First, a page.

In a recent interview, former Fed Chair Janet Yellen warned that excessive corporate debt could exacerbate the pain of the next economic downturn. The argument goes that if something triggers a slowdown in the economy, and companies' sales decline, their higher debt service burdens will force them to lay off employees and shrink investment which could cause a sputtering recovery, or even a recession.
The strange thing about this argument is how quickly Yellen changed her mind. Back in June 2017, when she was still Fed chair, Yellen stated "I don't believe we'll see another financial crisis in our lifetime." Since her departure from the Fed, the pace of actual rate hikes - as exposed by the Fed's dot plots - has been adjusted upwards under Jerome Powell by only 25 basis points. This is an insignificant change and makes us think these comments have more to do with politics and no longer being in power than her being truly concerned with cracks in the system.
What's even more confusing is that expanding credit to increase corporate borrowing is straight out of Yellen's own Keynesian playbook. This was the entire idea behind QE and the Fed's own zero percent interest rate policy. If you can lower overnight rates to the point that money is free and communicate that rates will be there for some time, then companies will borrow and use those resources to hire and expand operations. This is supposed to jumpstart a recovery and lead to a virtuous cycle of economic activity that will replicate or make up for output that was lost during the recession, and eventually allow policy to return to normal. Boosting corporate debt levels isn't a symptom, it's the prescribed antidote.
Ironically, Yellen's warnings also echo the critiques of the Fed's biggest ideological opponents, the Austrian school economists. From an Austrian perspective, driving interest rates to an artificially low level leads to a mismatch in the coordination of resources over time. Companies that otherwise wouldn't see future demand for their products interpret low rates as a green light to expand even though consumers don't want more of what they're producing. This leads to widespread "malinvestment" throughout the economy as less efficient and innovative firms take on debt they won't be able to service in the future. Finally, as central bank interventions run their course - and rates rise once again - those companies that misinterpreted the signals go belly up. It sure seems that sounding an alarm over rising interest rates and a debt hangover fits this Austrian framework, but we never in a million years expected to hear it from Yellen.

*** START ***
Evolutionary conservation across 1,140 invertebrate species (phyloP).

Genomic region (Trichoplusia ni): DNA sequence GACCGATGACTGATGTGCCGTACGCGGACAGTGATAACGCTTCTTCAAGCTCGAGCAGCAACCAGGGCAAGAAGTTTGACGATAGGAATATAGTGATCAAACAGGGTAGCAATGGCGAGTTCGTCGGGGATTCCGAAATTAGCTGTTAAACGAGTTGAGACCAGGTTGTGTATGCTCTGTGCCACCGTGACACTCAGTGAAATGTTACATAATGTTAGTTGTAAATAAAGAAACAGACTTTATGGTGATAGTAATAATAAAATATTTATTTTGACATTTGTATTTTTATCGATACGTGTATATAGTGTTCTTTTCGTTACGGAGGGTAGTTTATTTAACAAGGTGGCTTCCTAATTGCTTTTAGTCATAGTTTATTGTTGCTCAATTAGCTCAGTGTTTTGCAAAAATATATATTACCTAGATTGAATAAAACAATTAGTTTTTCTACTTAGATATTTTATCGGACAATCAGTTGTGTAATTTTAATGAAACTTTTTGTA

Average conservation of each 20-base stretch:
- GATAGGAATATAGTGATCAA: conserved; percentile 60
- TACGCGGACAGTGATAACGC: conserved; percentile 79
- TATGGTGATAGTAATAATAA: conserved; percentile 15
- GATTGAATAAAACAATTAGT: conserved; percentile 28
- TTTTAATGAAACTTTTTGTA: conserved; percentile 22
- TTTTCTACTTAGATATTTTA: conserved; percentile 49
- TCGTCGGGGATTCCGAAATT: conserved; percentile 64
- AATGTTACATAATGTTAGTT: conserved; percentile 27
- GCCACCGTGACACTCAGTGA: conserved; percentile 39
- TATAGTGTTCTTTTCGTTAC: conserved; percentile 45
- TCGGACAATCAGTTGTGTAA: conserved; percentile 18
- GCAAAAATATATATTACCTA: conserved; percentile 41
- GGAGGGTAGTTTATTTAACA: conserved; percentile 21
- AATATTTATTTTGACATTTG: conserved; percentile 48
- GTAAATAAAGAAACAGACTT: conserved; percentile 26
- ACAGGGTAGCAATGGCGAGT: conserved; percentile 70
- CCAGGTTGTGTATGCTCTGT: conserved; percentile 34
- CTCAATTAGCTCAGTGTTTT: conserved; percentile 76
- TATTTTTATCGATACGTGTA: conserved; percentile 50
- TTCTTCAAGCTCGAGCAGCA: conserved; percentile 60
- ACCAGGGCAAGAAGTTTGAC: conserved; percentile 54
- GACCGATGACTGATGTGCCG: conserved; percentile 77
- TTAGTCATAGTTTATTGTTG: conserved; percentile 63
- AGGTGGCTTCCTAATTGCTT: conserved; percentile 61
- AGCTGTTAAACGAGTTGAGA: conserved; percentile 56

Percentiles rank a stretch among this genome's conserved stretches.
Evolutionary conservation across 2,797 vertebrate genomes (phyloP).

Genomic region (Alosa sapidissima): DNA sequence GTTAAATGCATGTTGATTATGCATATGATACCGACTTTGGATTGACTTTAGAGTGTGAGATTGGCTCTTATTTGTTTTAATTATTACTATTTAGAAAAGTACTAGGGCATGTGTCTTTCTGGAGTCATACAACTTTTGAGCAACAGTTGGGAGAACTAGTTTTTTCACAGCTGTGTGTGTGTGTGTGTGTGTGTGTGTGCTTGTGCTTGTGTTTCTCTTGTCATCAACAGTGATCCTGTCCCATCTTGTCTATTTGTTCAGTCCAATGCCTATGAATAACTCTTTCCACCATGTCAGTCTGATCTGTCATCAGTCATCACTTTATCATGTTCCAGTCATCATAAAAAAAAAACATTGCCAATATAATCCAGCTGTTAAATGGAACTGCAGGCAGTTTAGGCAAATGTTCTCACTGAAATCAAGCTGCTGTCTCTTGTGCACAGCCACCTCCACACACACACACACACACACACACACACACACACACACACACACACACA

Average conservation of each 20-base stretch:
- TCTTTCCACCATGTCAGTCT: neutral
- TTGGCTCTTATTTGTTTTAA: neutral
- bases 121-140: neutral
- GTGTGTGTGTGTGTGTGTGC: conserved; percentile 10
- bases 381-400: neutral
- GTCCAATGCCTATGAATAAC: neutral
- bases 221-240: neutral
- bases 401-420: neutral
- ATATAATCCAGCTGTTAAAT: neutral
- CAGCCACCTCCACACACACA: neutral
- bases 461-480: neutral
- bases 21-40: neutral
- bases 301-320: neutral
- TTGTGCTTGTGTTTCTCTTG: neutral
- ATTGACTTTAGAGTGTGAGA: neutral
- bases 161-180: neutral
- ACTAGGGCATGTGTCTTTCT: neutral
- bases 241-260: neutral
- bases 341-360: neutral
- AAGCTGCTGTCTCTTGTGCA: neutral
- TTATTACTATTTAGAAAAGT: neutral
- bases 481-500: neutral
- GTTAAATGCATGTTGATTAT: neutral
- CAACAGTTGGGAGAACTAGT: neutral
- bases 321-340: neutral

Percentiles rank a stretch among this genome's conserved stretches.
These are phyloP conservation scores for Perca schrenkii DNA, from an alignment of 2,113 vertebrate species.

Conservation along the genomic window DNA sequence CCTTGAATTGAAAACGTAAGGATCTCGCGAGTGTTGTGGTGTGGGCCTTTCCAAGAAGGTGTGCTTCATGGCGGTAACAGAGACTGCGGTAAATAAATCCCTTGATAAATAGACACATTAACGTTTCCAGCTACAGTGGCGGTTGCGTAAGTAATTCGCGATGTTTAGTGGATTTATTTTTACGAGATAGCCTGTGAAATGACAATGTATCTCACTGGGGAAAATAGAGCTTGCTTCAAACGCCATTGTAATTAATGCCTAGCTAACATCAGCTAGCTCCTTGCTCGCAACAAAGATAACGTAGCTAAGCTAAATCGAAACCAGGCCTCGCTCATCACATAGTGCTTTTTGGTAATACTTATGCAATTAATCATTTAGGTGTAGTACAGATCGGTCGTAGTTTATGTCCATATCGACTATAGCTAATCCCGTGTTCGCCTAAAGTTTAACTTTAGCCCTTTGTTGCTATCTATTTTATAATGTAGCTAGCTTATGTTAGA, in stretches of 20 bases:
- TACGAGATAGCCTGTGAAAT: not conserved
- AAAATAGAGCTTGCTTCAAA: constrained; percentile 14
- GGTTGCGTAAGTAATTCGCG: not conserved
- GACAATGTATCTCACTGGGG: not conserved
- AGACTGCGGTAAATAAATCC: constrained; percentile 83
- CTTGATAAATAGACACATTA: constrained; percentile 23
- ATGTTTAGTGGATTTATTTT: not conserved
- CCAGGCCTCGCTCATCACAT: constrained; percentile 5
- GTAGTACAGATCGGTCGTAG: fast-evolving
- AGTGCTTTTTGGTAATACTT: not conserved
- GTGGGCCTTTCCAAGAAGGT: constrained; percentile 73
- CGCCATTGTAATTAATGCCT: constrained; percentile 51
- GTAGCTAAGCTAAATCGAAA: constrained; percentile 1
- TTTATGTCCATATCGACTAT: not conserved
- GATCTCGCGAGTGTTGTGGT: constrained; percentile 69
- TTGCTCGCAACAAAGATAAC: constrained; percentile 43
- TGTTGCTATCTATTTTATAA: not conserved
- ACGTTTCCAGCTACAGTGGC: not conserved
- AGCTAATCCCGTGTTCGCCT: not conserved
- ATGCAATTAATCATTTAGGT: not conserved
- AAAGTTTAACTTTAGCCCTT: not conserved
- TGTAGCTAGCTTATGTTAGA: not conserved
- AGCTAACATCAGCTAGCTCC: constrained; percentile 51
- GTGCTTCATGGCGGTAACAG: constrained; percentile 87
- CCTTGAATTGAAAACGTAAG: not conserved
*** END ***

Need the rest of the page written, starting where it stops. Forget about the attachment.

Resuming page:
For the record, we don't fully agree with either one of these perspectives. The Keynesians still venerate the Fed's low rates and QE (which supposedly boosted demand) as the source of the recovery while we believe innovation and entrepreneurship led the way. When 2008 happened, smartphones weren't ubiquitous, the human genome wasn't cracked, the US wasn't the world's largest energy producer, and we could go on and on. Meanwhile, some Austrians believe the recovery was all a sugar high and refuse to acknowledge that profits have consistently risen year after year as technology lowered production costs, boosted profit margins and lifted productivity in the private sector. Don't get us wrong, the idea of unelected bureaucrats centrally planning the price of money in Washington is pure hubris and we'd love to see the Fed's power reined in, but the recovery hasn't just been monetary smoke and mirrors.
So where does that leave us with the question of corporate debt? Yes, nonfinancial corporate debt is at a record high but so are nonfinancial corporate assets. Since 1980, nonfinancial corporate debt has averaged 44.9% of total assets (financial assets, real estate, equipment, inventories, and intellectual property). Right now, these debts total 44.7% of assets, or slightly less than average. The record was 50.4 in 1993. Notably, 1993 was right at the beginning of the longest economic expansion in US history. Further, both nonfinancial corporate cash holdings and profits are at a record high, and interest payments as a percentage of profits are currently at or below their long-term average. Finally, delinquency rates for commercial and industrial loans are near record lows.
All these data point toward corporate balance sheets being remarkably healthy, and while it's inevitable that a deterioration will happen, this is currently not something investors need to concern themselves with. Further, a real (inflation-adjusted) fed funds rate that has just now ticked positive for the first time in a decade is far from contractionary, especially with nominal GDP growth accelerating to an annualized pace of 4.8% over the past two years and $1.6 trillion in excess reserves still floating around in the banking system. This is just another case where data trumps rhetoric, even if that rhetoric comes from a former Fed chair.
Brian S. Wesbury - Chief Economist
Bryce Gill - Macroeconomic Analyst
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